type            nutUSpaldingWallFunction;
tolerance       1e-9;

Note that this tolerance should be tight to avoid triggering this special behaviour during running.

Source code
$FOAM_SRC/finiteVolume/cfdTools/general/include/initContinuityErrs.H
$FOAM_SRC/TurbulenceModels/turbulenceModels/lnInclude/nutUSpaldingWallFunctionFvPatchScalarField.H

New wall distance method

Some turbulence models require the distance to the nearest wall patch. The set of methods to calculate this distance has been extended to include an exact method. This triangulates the wall geometry and returns the correct nearest point on the nearest triangle of the nearest wall face, independent of the decomposition.

The new method is made available by adding library libdistributed.so to the controlDict set-up, e.g.

libs            ("libdistributed.so");

Select in system/fvSchemes the correct wallDist scheme:

wallDist
{
    method exactDistance;
}

The resulting distance can be tested with the test application Test-wallDist in applications/test/wallDist. For example, the following image shows the distance field for a modified cavity tutorial case where only the top patch is of type wall.

[Picture]

Note: the exact distance method is complex compared to other variants, reflected in the time taken to compute the distance field, e.g. on a large case:

  • meshWave : 33 s
  • exact : 859 s

Source code
$FOAM_SRC/lagrangian/intermediate/submodels/HeterogeneousReactingModel
Solver
$FOAM_SOLVERS/lagrangian/reactingParcelFoam/reactingHeterogenousParcelFoam
Tutorial
$FOAM_TUTORIALS/lagrangian/reactingHeterogenousParcelFoam/rectangularDuct

Improved GAMG solver controls

The GAMG framework employs a linear solver to solve the residual correction on the coarsest level. This is currently:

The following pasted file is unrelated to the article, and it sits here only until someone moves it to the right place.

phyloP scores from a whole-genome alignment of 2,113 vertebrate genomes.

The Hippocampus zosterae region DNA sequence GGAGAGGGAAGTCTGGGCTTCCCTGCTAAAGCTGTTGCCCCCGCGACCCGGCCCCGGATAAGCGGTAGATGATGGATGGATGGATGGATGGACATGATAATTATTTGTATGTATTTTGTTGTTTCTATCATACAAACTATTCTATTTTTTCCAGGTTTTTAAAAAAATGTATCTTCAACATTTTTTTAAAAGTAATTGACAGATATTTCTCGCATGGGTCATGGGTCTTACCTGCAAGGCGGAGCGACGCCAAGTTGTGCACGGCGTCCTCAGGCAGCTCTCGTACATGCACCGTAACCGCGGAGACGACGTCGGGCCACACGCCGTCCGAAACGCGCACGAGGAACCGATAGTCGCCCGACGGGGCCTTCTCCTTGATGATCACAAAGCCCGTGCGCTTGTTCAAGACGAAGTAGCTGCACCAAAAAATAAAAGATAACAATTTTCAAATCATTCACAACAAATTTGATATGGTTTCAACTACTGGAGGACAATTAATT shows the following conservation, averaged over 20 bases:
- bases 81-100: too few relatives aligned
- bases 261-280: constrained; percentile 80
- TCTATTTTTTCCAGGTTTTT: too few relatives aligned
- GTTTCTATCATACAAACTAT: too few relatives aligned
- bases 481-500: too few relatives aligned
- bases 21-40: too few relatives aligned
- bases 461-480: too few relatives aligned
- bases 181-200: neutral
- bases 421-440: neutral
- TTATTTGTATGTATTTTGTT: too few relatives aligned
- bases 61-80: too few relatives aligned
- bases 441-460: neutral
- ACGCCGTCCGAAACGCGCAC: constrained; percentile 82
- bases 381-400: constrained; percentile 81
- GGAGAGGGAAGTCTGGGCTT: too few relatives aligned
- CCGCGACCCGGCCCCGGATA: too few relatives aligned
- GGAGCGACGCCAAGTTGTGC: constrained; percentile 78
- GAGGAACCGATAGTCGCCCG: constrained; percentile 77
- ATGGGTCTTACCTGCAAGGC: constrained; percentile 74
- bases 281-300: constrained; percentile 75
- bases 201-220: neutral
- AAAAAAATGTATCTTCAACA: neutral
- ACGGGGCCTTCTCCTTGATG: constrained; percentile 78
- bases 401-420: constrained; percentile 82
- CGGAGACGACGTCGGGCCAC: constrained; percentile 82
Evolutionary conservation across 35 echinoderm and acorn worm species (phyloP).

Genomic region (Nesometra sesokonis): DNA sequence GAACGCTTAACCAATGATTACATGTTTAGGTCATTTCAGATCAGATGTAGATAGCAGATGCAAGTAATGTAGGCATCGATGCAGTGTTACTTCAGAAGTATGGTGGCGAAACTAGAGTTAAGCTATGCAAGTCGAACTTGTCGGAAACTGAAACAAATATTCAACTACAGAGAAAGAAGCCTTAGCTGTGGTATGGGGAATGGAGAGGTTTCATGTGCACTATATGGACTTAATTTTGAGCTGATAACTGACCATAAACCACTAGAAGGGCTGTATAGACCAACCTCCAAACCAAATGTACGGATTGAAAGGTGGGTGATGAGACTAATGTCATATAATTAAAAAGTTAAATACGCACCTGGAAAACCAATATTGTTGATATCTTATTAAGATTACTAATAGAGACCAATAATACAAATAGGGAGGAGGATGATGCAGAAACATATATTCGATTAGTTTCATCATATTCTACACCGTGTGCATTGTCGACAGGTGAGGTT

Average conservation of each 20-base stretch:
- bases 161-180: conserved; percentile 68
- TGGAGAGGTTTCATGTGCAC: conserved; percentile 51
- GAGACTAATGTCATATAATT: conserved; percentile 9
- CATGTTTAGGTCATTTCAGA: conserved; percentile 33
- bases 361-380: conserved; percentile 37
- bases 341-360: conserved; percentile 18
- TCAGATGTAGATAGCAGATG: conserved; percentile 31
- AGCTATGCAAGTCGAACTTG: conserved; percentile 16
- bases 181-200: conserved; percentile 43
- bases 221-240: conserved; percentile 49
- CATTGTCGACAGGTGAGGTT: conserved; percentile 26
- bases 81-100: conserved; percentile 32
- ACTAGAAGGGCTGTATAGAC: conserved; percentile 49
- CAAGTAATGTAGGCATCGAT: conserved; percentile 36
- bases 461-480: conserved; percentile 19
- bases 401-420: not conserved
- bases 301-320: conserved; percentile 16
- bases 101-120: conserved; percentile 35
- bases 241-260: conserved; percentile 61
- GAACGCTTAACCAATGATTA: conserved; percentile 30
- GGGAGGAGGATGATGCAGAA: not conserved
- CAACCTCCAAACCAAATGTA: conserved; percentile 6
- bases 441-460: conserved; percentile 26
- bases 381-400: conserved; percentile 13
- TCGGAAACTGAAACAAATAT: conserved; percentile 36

• a direct solver if directSolveCoarsest has been selected
  • an iterative CG solver, e.g. DICPCG for symmetric matrices, or DILUPBiCGStab for asymmetric matrices. In this release the iterative coarse-level solver controls are user-selectable.

Each solver dictionary using GAMG can now optionally provide a sub-dictionary coarsestLevelCorr containing the settings for the coarsest level solver. Tolerances are taken from the parent-level GAMG entries if not specified.

pFinal
{
    solver          GAMG;
    tolerance       1e-6;
    relTol          0;
    smoother        GaussSeidel;

    coarsestLevelCorr
    {
        solver          PCG;
        preconditioner  DIC;
        relTol          0.05;
    }
}
The example above selects the PCG solver and a loose relative tolerance of 0.05. The absolute tolerance is taken from the GAMG settings.

In general it pays to use the best available solver at the coarse level since it contains so few cells, defined by the nCellsInCoarsestLevel entry, having a default value of 10. For parallel runs the communication overhead inside the coarse-level solver can be a performance bottleneck. Here it is advantageous to lower the number of coarse-level sweeps even if it slightly increases the overall number of GAMG cycles. The two useful controls are

  • relTol : override the relative tolerance.
  • maxIter : override the maximum number of iterations.

As a test the $FOAM_TUTORIALS/pisoFoam/LES/motorBike/motorBikeLES tutorial was run for 10 iterations. Employing a loose relative tolerance for the coarse level solver shows a drastic reduction in the number of sweeps of the PCG solver, whereas the number of GAMG cycles remains almost constant:

[Picture]

Coarse-level solver performance can be observed by setting the following debug switches in system/controlDict:

DebugSwitches
{
    // Print GAMG residuals of coarse-level solver
    GAMG  1;
    // Print some statistics on the agglomeration
    GAMGAgglomeration 1;
}
The output will now include the residuals of the coarse-level solver, e.g.

DICPCG:  Solving for coarsestLevelCorr, Initial residual = 1, Final residual = 0.489419, No Iterations 1

Tutorial
$FOAM_TUTORIALS/pisoFoam/LES/motorBike/motorBikeLES

New mixed precision

OpenFOAM can be compiled to run with double-precision scalars (default) or single-precision scalars. In general only simple cases can be run in single-precision - for more complex cases the linear solvers will often not converge.

This release includes a new option to compile the linear solvers using double precision and the remaining code using single precision. The new mode is SPDP and can be selected with the command